Solid state joining processes like friction stir welding enable welding of many materials otherwise considered unweldable. While friction-based approaches have been demonstrated to produce joints between dissimilar metals, the metallurgical immiscibility of certain combinations greatly complicates the joining of very dissimilar materials due to drastic variations in the melting temperatures of each component. A process developed by researchers at Pacific Northwest National Laboratory called Friction Stir Scribe Technology overcomes the issues created by chemical incompatibility and melting temperature variations between dissimilar material combinations. This process enables the joining of dissimilar materials in a lap configuration where the materials are bonded both chemically and mechanically simultaneously to both enable joining and enhance weld properties.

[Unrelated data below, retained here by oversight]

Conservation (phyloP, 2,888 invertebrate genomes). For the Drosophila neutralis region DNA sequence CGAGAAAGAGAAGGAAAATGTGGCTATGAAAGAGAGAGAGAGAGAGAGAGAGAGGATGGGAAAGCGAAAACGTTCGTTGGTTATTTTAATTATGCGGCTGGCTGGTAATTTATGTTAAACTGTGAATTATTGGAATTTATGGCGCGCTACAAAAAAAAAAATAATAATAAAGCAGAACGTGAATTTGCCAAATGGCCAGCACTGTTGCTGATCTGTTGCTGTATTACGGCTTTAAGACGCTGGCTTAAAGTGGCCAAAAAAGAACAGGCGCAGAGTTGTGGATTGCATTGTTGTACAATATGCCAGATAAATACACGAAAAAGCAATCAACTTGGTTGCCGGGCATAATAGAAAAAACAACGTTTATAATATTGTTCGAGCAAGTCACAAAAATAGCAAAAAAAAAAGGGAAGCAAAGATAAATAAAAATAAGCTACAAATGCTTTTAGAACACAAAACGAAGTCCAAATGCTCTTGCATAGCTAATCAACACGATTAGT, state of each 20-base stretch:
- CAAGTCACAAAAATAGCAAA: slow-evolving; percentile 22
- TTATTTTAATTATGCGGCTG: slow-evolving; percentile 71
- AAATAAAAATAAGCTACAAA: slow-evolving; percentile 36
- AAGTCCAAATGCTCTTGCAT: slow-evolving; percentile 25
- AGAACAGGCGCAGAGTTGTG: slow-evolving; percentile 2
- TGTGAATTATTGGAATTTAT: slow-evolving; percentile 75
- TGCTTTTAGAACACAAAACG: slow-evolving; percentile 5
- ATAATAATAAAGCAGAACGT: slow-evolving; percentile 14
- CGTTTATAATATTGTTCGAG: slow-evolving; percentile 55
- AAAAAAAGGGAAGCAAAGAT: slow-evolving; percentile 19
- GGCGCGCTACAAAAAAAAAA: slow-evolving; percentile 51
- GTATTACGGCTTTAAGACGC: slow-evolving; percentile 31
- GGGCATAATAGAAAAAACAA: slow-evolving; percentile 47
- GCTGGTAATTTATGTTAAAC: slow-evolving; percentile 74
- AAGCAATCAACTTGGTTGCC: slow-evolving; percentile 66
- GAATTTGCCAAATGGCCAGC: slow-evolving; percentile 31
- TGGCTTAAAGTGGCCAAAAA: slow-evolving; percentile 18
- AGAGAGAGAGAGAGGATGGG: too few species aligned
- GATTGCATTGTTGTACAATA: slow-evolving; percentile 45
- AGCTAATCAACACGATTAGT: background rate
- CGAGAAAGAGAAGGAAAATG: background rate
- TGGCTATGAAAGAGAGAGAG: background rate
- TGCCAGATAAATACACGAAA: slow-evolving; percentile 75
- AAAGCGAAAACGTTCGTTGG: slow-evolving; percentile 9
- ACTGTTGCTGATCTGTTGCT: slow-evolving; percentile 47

The process combines localized, controlled extrusion of the lower melting temperature material with focused machining of the higher melting temperature material at the interface of the two materials. This combined action works to create a mechanically interlocked joint at a temperature below the melting point of the lower melting temperature material; thus, maintaining the solid state nature of the process and eliminating complications with chemical incompatibility caused by traditional melt-solidification weld processes. This enables the welding of very different metals, but also allows for the welding of different materials such as polymers to metals or composites.
- Overcomes the issues created by chemical incompatibility and melting temperature variations between dissimilar material combinations
- Generates a lap weld that binds the dissimilar materials both chemically and mechanically to achieve enhanced joint strength
- Allows for the welding of very different metals and materials such as polymers to metals or composites
- Lap welds strength is enhanced by filled interlocking features